CNBC Pro highlights the top performing stocks this week and analyzes whether the good times will continue for these companies.» Read More
Rio Tinto isn't interested in takeover bids from BHP Billiton -- or any other companies, says CEO Tom Albanese. In November 2007, BHP had offered 3.4 shares of BHP for every share of Rio Tinto. But Rio's board rejected the bid as well as a subsequent sweetened offer. The CEO explained to CNBC that in the days since the initial bid, "Our markets have gotten even stronger." Thank China.
Robert Zagunis of Jensen Asset Management sasy economic cycles are inevitable and present opportunities for long-term investors. Financials and foods are two such examples.
Two market players advise investors to think long-term, and recall that previous downturns were followed by even more powerful upturns.
Video games are full of action and adventure, but the stocks of companies that make them look surprisingly safe to Kaufman Brothers cable and satellite analyst Todd Mitchell.
News that Fidel Castro plans to step down as Cuba's head of state after nearly half a century in power raises more questions than it answers. While investors wait for answers, there are ways to play Cuba right now. No one knows better than Tom Herzfeld, a veteran investor in the region.
Wal-Mart's strong results put retail stocks in the spotlight, and JPMorgan's Charles Grom and David Abella of Rochdale Investment Management have some retail recommendations for investors.
Is Africa worth a look for the American investor? Tim Seymour of Seygem Asset Management and Terrence Gray of DWS Scudder answer emphatically in the affirmative.
Efforts to rescue a distraught U.S. bond insurance industry could inject a positive note on Wall Street but the economic data and earnings reports are unlikely to change a downward trend.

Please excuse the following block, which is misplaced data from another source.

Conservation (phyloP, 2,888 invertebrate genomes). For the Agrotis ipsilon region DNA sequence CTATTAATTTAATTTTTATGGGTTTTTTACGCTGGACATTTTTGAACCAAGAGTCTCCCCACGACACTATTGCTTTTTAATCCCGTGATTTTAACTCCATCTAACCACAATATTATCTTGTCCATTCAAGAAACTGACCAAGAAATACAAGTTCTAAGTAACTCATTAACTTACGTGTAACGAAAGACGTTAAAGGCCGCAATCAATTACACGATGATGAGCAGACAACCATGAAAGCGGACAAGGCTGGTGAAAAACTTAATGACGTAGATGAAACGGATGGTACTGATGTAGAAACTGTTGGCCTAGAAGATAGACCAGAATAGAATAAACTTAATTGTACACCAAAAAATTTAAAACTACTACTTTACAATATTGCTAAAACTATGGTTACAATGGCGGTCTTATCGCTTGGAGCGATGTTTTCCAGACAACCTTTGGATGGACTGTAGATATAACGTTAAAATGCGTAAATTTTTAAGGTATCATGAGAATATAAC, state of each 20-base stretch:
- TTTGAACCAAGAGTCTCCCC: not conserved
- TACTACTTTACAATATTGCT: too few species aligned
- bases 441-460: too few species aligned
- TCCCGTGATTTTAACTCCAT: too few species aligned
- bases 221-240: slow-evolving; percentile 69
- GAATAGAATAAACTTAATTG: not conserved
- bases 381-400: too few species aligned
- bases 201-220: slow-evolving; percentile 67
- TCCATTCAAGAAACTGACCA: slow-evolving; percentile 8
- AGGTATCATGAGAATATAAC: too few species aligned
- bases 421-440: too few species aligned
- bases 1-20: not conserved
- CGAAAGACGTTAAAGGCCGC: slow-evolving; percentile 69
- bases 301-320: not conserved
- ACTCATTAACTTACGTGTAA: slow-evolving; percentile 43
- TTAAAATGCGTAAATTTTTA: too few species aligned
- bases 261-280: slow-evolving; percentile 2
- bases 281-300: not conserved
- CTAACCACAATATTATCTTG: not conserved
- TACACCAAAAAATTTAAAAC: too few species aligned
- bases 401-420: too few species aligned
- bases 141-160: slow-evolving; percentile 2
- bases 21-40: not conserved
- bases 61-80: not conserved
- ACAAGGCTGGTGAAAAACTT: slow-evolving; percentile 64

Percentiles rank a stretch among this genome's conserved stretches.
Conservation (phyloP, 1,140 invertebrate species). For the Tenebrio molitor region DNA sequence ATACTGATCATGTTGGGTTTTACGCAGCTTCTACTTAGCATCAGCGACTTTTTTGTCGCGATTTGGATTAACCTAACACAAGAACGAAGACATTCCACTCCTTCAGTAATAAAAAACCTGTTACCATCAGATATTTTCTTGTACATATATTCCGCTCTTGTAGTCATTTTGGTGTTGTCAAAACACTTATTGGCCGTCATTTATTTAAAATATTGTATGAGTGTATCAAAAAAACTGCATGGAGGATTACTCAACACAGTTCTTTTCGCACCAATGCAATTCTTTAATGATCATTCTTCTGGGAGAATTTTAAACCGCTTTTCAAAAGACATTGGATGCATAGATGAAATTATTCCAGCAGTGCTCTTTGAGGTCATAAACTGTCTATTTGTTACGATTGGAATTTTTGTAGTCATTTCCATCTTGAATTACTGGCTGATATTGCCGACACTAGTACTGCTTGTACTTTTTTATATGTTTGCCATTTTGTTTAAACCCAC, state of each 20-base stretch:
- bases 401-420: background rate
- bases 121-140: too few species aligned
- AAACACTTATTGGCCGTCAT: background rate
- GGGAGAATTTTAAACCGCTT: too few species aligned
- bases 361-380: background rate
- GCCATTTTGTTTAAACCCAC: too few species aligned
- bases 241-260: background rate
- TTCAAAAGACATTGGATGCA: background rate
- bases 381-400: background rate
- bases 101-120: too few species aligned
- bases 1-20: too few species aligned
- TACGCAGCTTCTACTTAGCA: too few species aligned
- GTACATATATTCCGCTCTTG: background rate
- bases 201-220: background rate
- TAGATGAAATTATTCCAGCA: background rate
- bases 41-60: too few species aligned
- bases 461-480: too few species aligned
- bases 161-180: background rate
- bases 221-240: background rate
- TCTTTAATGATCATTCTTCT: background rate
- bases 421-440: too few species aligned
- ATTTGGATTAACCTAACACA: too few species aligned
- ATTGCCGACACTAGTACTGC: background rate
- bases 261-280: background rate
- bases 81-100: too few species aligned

The housing market's recent misfortunes have not scared fund manager Steve Burton away. He says there's money to be made for an investor who's careful about where to look.
Fast Company Magazine is issuing its annual list of the world's 50 most innovative companies. Do you own a company on the list -- and should you? (PART 2)
Fast Company Magazine is issuing its annual list of the world's 50 most innovative companies. Do you own a company on the list -- and should you? (PART 3)
Fast Company Magazine is issuing its annual list of the world's 50 most innovative companies. Do you own a company on the list -- and should you? (PART 1)
Fast Company Magazine is issuing its annual list of the world's 50 most innovative companies. Do you own a company on the list -- and should you? (Full list to come.)
Everything's down this year, right? Wrong! The Dow Jones Transportation Index is up more than 2 percent -- double digits in the last several months. Thomas Wadewitz of JPMorgan has some insights.
Stocks are down this Valentine's Day, and there's nothing to love about that. To keep investors from getting their hearts broken by their portfolios, CNBC enlisted the help of market experts.
An insurance company in the middle of a credit crisis and a uniform rental company at a time of slowing job growth may sound like foolish stock picks to some -- but not to Ted Kellner. The 5-star fund manager shared his insights with CNBC.
How should an investor play biotech stocks? Pay attention to individual events involving individual companies, according to Bear Stearns biotech analyst Mark Schoenebaum.
The Nasdaq Composite, the Philadelphia Semiconductor Index (PHILX) and the Morgan Stanley Technology index all saw gains on Wednesday. Is the tech sector coming back? Tara Hedlund, portfolio manager at Turner Investment Partners, and Roger Kay, president of Endpoint Technologies, think so -- and they told CNBC which stocks will enjoy the tech renaissance.
When the economy rebounds, where's your portfolio going to be? UBS says that's a question to answer right now. The bank released what it calls its "'New' Nifty Fifty," a list of 50 companies from around the world that can use today's troubling market conditions to position themselves to thrive when the economy rebounds. (PART 3)